Housing thinking tanks

Some beastly commentators pan the Grattan Institute’s latest report on housing, which trumpets a $36 billion tax rort favouring home owners and investors.

Not only do these critics lack a sense of humour, they ignore the Grattanista’s enchanting creativity.

First the charge sheet:

Critics moan that the report grosses up all housing taxes levied in other countries that are missing in action in Australia.

Grattan doesn’t care if only a couple of nations actually employ these imposts.

It then rebadges this mega menu of MIA taxes as subsidies—that is actual multi-billion dollar outlays trousered by property owners.

In a masterstroke, Grattan then compares the $36 billion phantom cost of theoretical taxes hypothetically paid in a mixed bag of countries to the money spent on government rental assistance schemes.

And . . . hey presto, it unmasks a 90 per cent bias of benefits to housing owners and investors.

Critics also huffily observe that Grattan doesn’t bother to net these fictitious outlays against the mega-billion dollar property tax bill paid by Australians.

These narky detractors don’t get that the Grattan report is a remedial learning program.

Like one of those suburban cramming colleges, Grattan leaves clues all over the shop to assist slow learners.

Helpfully, Grattan lines up the tax rort culprits: net imputed rent (NIR), capital gains tax discounts, negative gearing and land tax exemptions.

NIR is the tax you don’t pay on the rent you don’t pay because you own your own home, or more probably, are still buying it.

The Grattan till rings up $7 billion of annual benefits for this ghastly lurk.

Grattan’s genius is to parade a meagre two nations as proof of the Aussie housing rip-off—the Netherlands and Switzerland.

A quick phone call to the rels reveals Grattan’s sense of humour.

The Dutch are more likely to triumph at a Eurovision song contest than actually pay this tax (last win: 1975 with ‘Ding-a-Dong’).

And there are more holes in the Swiss tax code than its delectable Emmentaler.

Grattan isn’t channelling Noel Coward in pinging us for not paying a tax that even the countries prone to the tax don’t pay. It’s spotlighting the idiocy of NIR. I mean, we don’t pay tax on the imputed taxi fares of the cars we own, so why houses? Where would it end?

Another Grattan gambit is played on the dreaded 50 per cent CGT concession.

Ker-ching: more billions of phantom ‘subsidies’, ‘outlays’, ‘benefits’.

The Grattan gambolers keep us on our toes by playing hide and seek with the spectral concept of inflation. As dystopian gaming vigilante Max Payne drawls, “There are more smoke and mirrors than a strip club locker room.”

A 50 per cent discount is an obvious tax lurk, right? Yet, Grattan craftily recommends a return to the old inflation-indexed CGT system.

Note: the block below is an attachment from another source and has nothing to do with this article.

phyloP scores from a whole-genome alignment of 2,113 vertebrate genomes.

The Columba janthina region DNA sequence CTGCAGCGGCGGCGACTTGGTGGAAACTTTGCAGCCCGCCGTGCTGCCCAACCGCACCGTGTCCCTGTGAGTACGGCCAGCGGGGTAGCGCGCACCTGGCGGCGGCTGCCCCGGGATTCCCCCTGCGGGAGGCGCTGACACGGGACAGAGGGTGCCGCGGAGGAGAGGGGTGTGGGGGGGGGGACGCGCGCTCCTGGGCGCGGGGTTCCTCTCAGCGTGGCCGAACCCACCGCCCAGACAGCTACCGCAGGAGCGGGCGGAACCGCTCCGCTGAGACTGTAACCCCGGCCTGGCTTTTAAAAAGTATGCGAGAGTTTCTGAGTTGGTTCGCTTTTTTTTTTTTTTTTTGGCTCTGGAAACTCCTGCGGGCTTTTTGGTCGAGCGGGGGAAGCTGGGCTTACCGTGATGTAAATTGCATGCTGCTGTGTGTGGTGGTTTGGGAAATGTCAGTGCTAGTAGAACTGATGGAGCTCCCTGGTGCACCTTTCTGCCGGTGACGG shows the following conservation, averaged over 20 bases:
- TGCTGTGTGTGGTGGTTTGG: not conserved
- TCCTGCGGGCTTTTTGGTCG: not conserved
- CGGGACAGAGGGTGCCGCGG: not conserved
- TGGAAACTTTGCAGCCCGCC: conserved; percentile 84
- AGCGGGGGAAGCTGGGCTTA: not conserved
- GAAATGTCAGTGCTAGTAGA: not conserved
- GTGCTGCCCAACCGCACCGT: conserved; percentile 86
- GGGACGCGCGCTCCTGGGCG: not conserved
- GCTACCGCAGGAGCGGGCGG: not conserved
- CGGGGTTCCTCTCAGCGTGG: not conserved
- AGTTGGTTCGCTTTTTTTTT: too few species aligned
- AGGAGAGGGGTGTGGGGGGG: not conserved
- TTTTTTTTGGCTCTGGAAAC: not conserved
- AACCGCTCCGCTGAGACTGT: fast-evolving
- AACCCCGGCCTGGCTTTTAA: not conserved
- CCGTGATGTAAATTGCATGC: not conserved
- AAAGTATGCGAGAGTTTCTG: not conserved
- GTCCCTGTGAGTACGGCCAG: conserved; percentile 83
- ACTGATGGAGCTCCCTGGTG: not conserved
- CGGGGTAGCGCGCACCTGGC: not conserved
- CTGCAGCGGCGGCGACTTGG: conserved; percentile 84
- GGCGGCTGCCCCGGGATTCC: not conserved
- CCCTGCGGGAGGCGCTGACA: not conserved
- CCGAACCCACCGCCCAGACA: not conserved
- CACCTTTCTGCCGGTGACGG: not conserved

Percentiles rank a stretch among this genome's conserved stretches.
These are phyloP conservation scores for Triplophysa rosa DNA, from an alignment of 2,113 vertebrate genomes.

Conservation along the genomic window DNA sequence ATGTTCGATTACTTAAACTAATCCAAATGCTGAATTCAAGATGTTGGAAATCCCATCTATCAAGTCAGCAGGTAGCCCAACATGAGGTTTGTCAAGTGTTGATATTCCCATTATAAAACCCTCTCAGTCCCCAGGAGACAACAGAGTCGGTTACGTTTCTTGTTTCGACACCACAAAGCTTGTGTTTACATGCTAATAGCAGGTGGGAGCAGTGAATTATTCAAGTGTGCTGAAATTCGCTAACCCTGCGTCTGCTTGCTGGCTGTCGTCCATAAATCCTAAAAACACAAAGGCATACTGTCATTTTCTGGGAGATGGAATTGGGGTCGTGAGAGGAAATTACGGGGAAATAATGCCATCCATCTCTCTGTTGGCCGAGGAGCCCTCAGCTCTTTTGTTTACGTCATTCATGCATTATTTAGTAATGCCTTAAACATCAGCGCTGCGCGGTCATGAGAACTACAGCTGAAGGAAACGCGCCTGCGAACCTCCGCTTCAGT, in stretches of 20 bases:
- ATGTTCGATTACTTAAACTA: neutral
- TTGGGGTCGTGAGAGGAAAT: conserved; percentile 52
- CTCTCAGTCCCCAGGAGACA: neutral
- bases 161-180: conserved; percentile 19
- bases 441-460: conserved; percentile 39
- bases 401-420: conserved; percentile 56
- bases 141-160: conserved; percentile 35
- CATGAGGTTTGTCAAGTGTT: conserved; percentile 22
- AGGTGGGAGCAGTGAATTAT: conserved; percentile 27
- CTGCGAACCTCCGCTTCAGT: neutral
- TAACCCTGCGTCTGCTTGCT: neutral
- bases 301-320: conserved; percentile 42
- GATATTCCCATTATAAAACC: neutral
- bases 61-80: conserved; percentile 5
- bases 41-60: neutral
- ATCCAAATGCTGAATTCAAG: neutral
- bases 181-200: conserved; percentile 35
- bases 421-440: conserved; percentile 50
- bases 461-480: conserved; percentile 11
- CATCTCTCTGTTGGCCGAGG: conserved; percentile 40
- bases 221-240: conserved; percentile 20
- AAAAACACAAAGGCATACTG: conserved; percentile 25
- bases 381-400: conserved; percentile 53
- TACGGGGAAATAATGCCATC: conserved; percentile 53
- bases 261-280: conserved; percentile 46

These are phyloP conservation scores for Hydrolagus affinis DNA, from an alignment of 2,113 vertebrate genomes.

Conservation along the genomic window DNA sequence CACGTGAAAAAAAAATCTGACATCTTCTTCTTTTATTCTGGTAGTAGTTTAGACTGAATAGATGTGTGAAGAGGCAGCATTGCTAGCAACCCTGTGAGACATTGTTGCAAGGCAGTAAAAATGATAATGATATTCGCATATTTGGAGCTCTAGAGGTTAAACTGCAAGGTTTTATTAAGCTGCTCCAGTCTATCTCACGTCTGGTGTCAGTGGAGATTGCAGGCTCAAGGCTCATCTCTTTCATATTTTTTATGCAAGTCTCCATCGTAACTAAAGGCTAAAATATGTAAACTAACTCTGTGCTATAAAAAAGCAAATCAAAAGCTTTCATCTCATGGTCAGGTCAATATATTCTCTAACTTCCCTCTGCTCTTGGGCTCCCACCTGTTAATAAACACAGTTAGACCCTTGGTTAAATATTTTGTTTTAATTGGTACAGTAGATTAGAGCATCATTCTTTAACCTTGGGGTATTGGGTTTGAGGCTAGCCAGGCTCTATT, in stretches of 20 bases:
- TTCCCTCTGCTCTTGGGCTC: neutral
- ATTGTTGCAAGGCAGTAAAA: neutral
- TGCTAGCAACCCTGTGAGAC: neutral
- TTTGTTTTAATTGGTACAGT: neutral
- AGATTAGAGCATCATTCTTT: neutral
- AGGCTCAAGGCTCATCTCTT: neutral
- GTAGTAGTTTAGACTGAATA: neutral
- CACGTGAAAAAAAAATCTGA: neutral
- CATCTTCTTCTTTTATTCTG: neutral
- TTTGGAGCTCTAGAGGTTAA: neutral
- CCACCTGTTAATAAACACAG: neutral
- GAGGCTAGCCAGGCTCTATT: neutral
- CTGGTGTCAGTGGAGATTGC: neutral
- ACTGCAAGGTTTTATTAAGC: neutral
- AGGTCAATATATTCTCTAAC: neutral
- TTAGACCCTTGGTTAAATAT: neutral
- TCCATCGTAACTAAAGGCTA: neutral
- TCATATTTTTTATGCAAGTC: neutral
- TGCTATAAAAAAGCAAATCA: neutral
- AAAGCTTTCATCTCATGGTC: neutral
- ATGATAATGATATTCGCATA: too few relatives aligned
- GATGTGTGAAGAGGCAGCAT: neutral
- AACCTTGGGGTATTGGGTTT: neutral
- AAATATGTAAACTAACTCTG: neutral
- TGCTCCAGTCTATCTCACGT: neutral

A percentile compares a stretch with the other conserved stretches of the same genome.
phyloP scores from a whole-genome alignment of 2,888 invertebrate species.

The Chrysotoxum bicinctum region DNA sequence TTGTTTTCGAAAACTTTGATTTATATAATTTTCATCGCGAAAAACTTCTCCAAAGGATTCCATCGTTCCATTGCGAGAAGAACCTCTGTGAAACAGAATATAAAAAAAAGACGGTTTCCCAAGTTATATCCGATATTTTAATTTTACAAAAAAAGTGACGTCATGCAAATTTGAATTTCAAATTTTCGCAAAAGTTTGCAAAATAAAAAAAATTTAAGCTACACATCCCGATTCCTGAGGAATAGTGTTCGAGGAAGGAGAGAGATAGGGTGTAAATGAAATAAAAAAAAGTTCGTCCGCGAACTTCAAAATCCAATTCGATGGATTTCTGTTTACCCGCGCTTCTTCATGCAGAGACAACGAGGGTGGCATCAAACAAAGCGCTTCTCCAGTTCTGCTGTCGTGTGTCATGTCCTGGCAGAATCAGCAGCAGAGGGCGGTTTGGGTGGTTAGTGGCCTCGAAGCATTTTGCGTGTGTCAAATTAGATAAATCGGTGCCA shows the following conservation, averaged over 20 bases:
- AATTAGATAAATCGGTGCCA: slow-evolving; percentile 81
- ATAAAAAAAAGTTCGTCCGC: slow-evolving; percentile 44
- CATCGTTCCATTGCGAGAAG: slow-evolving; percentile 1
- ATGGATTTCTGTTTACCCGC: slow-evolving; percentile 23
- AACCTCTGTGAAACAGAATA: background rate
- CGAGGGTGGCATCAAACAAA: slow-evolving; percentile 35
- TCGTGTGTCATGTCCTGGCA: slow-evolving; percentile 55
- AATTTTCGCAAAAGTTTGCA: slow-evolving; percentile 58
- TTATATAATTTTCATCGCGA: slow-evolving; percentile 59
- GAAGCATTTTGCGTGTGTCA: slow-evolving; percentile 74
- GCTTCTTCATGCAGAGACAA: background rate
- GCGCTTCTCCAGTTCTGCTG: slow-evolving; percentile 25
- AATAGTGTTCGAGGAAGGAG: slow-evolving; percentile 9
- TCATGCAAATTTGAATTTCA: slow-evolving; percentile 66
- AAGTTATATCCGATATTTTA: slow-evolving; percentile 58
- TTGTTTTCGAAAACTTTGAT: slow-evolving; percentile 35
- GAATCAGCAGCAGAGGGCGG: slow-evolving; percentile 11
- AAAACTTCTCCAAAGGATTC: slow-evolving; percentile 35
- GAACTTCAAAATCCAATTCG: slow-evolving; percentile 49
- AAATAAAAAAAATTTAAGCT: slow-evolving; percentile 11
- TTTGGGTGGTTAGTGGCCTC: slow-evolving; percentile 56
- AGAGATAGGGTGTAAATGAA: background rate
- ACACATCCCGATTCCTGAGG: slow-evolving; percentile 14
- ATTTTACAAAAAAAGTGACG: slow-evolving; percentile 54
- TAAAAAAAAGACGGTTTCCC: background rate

A couple of minutes with the Elsi Mate calculator proves the government rakes in more revenue from the discount system than a tax levied on real, inflation-adjusted gains.

That’s because investors tend to hang onto property for more than a decade—the inflation worm does the government’s work.

So, no $6 billion rip off—in fact, the government is better off. Bravo, Grattan.

Then there’s the negative gearing (NG) bugaboo. A wily reading of the Grattan report shows that if negative gearing didn’t exist you’d need to invent it.

NG is assistance tapped by mums and dads, not the rich. Less than 5 per cent of NG credits are claimed by top income earners.

NG provides the renting public with up to 1.5 million homes—more than half the rental stock.

In return, investors volunteer for lower investment yields than . . . well, just about most alternatives.

Investors also pick up eye-watering transaction costs, such as stamp duty, and fork out land tax annually. Plus, investors accept the hassle of maintaining and repairing these homes.

NG offsets are the price the government pays for contracting out social policy—providing renters with a home to rent.

Did I say investors receive less than spectacular returns for all this?

The low returns mean that increases in wages have outstripped average rental growth for over a decade. That leaves more money in the household kitty for schooling, health, sports and fun.

Plus, NG is cheap. In fact, the report proves negative gearing is a bargain!

According to Grattan’s own numbers, NG costs the government an average $33 per week per investor—even less per dwelling. That’s about the same as the popular Family Tax Benefit.

In return, Aussie investors provide homes for their compatriots, and save the Feds and states the trouble of anteing up for fiscally crippling home construction, purchasing and maintenance programs.

NG also generates a fistful of property tax dollars for state governments, all the while helping build stable retirement nest eggs that ease pressure on an increasingly pricey pension system. NG doesn’t add to new housing stock, but that’s not its job.

A half decent planning system would fix the supply problem.

Thank you, Grattan. Don’t believe the humourless critics who say your housing report is a confected wormhole to a pre-ordained policy punch line.

We know the $36 billion headline is a deliberate trap for the truly dopey to cite in op-ed pieces.